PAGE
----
- Despite most software having an open-source alternative, the alternative often can’t provide all functions of the proprietary app, or is overall limited in any other way. This can be sometimes overridden using Wine or a virtual machine but sometimes even that fails.
- Most games do not support the platform. Although most games can be played using various compatibility layers, it is definitely not the choice for an avid gamer.
Can I change my computer operating system?
You can choose to use a different OS on your computer. To do so, you just need to get ahold of installation media for the chosen OS and install it. You can look up how to do that online.
Your smartphone is also technically a computer - so it also runs an operating system. Although there is not as much mobile OSes as for desktop there still are a few choices available, mostly being Android, iOS, Windows Phone
Android is the most popular mobile OS at this moment. According to StatCounter.com’s Mobile Market Share, it is currently used by 74% mobile users. You get it with pretty much all mobile phones (except iPhone and Microsoft/Nokia Lumia phones) and most tablets. It was made based on Linux kernel by Google in 2008 as a competition to Apple’s iPhone OS. The latest version is Android 9 “Pie”.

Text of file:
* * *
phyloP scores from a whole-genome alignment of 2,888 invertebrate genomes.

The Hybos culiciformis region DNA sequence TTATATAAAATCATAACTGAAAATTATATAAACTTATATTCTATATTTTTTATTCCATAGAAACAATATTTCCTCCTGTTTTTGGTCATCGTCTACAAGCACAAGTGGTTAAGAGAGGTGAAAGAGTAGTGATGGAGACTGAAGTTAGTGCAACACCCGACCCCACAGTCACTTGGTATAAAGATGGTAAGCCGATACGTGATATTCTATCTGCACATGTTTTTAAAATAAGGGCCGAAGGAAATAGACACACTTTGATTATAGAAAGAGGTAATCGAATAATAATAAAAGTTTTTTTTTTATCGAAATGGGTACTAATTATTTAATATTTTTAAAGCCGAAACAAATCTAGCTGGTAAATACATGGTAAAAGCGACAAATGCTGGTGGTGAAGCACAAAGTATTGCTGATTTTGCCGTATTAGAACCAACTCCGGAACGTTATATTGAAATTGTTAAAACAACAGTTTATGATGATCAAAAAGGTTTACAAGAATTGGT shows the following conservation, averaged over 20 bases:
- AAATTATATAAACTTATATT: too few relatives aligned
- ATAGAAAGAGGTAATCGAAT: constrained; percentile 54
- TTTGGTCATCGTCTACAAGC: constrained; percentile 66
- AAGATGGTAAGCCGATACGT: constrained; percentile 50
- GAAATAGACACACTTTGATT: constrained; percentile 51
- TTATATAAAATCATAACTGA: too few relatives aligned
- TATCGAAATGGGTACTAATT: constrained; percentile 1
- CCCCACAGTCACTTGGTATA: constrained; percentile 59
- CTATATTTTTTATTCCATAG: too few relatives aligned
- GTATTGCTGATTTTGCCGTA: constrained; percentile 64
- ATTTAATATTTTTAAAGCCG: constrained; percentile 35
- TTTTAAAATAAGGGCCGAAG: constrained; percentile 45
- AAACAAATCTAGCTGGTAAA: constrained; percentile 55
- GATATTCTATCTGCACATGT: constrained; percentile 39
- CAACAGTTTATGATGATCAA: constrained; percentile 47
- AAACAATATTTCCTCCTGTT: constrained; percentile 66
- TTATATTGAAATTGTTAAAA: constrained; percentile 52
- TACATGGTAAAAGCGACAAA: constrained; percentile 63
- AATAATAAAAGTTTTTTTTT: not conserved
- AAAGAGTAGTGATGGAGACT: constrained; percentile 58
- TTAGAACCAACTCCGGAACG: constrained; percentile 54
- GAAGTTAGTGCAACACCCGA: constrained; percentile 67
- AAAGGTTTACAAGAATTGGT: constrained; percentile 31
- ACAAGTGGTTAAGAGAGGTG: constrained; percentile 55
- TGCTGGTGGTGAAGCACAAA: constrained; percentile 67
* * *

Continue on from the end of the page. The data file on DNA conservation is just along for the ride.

- Free and open source meaning any manufacturer can use it
- Common for all devices so apps released for Android, unless it uses some specific hardware of little device range, will behave in a similar way on various devices.
- Gives user a big space for customization
- Has lots of freedom
- As the OS is available for all kinds of devices it is, hard for developers to optimize their software to run good on all variety of hardware.
- Open nature leads to minor and overall reduced system security.
iOS (known as iPhone OS before versions 4.x) is an OS made by Apple back in 2007 for the first iPhone. It is internally MacOS with a different UI shell. It is the second most popular mobile OS after Android with about 23% mobile market share. Latest version is iOS 12.
- Tight integration with Apple services
- High level of end user’s security with a locked down proprietary bootloader and closed OS
- Clean and intuitive UI/UX design
- Closed source OS
- Only available for Apple devices
- Has lots of limitations
Windows Phone was a mobile operating system from Microsoft used on Nokia Lumia and Microsoft branded phones and eventually licensed to other manufacturers, like Samsung and HTC. On the 24th January 2018, Microsoft announced that they stopped the development of the platform and will stop support in December 2019.
Can I change the OS on my mobile device?
Yes, you can. It’s tricky but some workarounds help you boot on a different OS (e.g. SailfishOS, postmarketOS) even though they don’t support all devices and are often unstable.